Washington, DC: A US Congressman is calling on the Transportation Department to amend its policies penalizing commercially licensed drivers who consume cannabis while away from the job.
In a letter authored by Rep. Earl Blumenauer (D-OR) to Transportation Secretary Pete Buttigieg, the Congressman wrote: “To date, 48 states have enacted laws that, to varying degrees, relax their prohibitions against the use of marijuana. Nevertheless, your department’s zero-tolerance policy sweeps up drivers who were unimpaired, drivers who have not used cannabis for weeks or even months, and drivers who have used federally-legal CBD oils. Blanket disqualifications are unjust, unfair, and cause widespread economic and social damage. Thousands of driving positions are unfilled, compounding our supply chain woes. Penalizing safe drivers who comply with state cannabis laws harms both the drivers and the supply chains they support.”
Federal law mandates commercially licensed drivers to randomly undergo marijuana urinalysis testing. In recent months, federal statistics have identified the suspension of over 72,000 truck drivers as a result of failed drug tests. Over half of those failed tests were for the past use of marijuana.
In March, the Department of Transportation proposed changes to existing federal drug testing guidelines that would allow for the use of oral fluid testing as an alternative to urinalysis for those working in the transportation industry. Oral fluid tests typically detect either THC or its metabolite for a period of one to two days post-exposure – a timetable that is significantly shorter than that associated with urinalysis. The latter may detect the presence of carboxy-THC for weeks or even months following abstinence.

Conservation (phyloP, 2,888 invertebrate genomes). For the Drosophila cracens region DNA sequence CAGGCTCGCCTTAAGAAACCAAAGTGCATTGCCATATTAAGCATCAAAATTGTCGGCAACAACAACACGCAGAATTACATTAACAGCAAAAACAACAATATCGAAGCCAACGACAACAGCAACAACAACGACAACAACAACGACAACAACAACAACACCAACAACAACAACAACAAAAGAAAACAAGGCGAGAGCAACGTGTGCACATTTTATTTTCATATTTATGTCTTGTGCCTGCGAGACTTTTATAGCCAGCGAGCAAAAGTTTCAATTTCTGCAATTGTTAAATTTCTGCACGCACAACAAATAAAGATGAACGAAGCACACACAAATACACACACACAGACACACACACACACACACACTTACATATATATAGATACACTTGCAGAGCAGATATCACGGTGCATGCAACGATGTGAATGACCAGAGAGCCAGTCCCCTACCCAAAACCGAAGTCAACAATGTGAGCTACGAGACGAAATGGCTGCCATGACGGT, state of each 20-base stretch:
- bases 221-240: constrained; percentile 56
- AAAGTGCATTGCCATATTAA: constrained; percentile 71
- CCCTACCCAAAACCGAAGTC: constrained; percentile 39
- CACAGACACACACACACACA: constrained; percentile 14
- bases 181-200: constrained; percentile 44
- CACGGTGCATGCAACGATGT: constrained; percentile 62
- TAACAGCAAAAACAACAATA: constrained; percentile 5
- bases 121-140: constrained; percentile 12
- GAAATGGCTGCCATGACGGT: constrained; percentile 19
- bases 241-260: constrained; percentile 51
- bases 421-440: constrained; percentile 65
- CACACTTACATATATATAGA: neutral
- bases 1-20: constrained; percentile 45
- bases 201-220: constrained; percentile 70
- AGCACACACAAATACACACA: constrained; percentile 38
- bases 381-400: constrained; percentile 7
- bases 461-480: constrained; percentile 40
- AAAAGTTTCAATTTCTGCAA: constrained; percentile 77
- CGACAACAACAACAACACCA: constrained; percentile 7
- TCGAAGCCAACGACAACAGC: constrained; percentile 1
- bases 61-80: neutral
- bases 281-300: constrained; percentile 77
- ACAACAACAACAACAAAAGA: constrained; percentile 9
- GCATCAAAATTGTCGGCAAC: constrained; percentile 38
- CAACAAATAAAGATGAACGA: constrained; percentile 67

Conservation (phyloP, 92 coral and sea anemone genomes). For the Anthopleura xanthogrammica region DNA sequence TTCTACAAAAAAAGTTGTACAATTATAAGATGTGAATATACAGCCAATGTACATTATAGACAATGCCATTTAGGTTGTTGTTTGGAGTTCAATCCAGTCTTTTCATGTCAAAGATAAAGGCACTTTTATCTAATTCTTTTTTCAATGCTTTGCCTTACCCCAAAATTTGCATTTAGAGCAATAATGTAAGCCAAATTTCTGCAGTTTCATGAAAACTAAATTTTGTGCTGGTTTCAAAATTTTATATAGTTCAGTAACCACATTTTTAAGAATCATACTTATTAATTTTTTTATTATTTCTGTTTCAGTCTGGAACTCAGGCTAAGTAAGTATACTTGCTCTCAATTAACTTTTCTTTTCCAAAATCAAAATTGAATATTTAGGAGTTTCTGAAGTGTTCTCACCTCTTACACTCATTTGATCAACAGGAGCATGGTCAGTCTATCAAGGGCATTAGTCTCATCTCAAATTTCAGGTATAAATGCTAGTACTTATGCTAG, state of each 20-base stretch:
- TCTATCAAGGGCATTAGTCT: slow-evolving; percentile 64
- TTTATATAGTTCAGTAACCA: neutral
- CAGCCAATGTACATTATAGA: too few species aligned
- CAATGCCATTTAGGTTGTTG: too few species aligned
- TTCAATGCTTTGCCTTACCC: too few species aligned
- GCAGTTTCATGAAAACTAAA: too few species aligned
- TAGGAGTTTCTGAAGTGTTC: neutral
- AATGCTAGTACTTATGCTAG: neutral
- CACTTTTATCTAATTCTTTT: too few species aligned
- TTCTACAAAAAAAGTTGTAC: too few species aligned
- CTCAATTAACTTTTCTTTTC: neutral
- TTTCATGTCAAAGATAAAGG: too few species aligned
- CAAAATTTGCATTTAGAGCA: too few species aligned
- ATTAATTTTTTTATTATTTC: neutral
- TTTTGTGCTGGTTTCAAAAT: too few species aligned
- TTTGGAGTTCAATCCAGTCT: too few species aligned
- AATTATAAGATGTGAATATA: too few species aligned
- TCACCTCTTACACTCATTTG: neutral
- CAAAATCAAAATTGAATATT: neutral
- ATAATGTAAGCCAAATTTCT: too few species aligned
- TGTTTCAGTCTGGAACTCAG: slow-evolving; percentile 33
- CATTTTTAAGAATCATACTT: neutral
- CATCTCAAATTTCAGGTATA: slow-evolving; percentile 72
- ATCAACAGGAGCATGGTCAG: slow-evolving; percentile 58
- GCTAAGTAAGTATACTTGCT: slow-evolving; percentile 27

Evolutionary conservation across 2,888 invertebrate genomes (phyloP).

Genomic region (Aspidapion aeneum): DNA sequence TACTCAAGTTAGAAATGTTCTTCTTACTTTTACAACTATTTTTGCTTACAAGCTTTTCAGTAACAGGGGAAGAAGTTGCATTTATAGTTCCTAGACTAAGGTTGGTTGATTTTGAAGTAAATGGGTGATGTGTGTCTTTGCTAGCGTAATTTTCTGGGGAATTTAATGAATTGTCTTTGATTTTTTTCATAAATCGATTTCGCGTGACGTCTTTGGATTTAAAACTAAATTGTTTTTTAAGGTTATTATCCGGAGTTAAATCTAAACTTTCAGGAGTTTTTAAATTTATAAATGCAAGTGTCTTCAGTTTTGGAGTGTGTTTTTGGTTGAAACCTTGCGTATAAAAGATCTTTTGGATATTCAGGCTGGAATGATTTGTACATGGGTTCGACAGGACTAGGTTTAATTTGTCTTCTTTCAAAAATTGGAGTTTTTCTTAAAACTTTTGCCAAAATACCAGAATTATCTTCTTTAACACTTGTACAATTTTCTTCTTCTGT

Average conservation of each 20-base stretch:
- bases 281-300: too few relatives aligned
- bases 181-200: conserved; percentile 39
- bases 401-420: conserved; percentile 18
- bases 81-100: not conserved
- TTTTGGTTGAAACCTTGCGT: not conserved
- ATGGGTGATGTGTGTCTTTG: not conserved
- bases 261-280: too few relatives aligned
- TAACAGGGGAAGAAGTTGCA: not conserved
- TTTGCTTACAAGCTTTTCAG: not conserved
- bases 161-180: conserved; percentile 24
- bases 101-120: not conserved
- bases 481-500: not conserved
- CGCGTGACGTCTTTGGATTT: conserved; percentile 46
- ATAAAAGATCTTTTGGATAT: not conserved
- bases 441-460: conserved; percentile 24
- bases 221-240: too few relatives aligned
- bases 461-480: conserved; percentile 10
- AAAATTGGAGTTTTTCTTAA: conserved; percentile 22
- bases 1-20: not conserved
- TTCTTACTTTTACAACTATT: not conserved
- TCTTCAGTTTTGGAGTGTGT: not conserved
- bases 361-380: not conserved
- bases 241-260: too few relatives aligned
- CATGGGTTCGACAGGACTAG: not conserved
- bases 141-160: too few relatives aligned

“Outmoded and unfair federal drug policies are out of step with reality and directly contribute to the trucking shortage crisis,” wrote Rep. Blumenauer. “Too many of the 2.8 million Americans who hold commercial driver licenses are not working because of past cannabis tests and the difficulty they face re-qualifying for duty. Getting these trained, qualified, and capable drivers back on the road will unsnarl supply chains faster and more efficiently. I am very interested in the steps your department is taking to ensure these qualified drivers have opportunities to return to work, regardless of their past cannabis use.”
He concluded: “Modernizing your department’s regulation of cannabis use is critical to ensure those who want to drive can contribute to this effort. I look forward to your partnership in this effort.”
In 2020, the US Department of Health and Human Services proposed in the Federal Register expanding federal drug testing guidelines to include the use of hair follicle testing. To date, however, that proposed rule change has not been finalized.
NORML has long called for the use of performance testing technology, rather than drug detection technology, to determine whether someone may be impaired while at work.
The full text of Rep. Blumenauer’s letter to the US Department of Transportation is available.